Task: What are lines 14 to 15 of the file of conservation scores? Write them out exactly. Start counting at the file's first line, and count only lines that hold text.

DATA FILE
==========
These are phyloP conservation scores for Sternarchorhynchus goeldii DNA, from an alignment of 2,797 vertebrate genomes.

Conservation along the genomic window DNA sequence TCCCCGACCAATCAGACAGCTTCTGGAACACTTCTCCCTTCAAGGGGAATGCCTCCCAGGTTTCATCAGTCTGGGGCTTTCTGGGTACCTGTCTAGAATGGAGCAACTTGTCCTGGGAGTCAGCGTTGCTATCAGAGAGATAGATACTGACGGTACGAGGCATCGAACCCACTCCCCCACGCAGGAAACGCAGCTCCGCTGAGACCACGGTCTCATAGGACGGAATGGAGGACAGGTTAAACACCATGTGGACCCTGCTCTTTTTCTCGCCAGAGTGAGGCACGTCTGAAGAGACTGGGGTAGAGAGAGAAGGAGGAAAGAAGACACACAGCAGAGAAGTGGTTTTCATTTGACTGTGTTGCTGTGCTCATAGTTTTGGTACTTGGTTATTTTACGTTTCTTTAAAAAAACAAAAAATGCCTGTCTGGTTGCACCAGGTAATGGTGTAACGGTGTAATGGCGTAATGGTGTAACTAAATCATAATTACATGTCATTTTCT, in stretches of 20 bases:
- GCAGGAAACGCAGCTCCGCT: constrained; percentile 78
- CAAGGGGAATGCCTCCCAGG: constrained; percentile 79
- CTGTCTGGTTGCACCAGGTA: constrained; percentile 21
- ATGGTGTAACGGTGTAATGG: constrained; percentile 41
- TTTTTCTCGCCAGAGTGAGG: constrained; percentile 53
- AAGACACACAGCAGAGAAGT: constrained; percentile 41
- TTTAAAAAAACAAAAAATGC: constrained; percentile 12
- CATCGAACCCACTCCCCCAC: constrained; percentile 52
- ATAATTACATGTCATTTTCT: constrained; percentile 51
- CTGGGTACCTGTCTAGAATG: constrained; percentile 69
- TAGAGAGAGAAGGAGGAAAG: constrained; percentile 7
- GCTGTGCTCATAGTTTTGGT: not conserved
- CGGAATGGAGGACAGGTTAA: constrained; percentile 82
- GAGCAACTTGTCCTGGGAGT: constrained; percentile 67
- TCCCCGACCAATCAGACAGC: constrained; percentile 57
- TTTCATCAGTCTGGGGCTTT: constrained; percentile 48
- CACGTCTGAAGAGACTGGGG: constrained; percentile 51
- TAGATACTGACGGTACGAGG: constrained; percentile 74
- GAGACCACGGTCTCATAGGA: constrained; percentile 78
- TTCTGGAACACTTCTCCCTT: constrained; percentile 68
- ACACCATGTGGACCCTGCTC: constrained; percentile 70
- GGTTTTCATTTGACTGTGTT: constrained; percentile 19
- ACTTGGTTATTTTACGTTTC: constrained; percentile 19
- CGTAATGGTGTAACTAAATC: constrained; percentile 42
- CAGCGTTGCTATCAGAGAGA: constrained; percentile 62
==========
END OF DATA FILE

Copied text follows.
- GCTGTGCTCATAGTTTTGGT: not conserved
- CGGAATGGAGGACAGGTTAA: constrained; percentile 82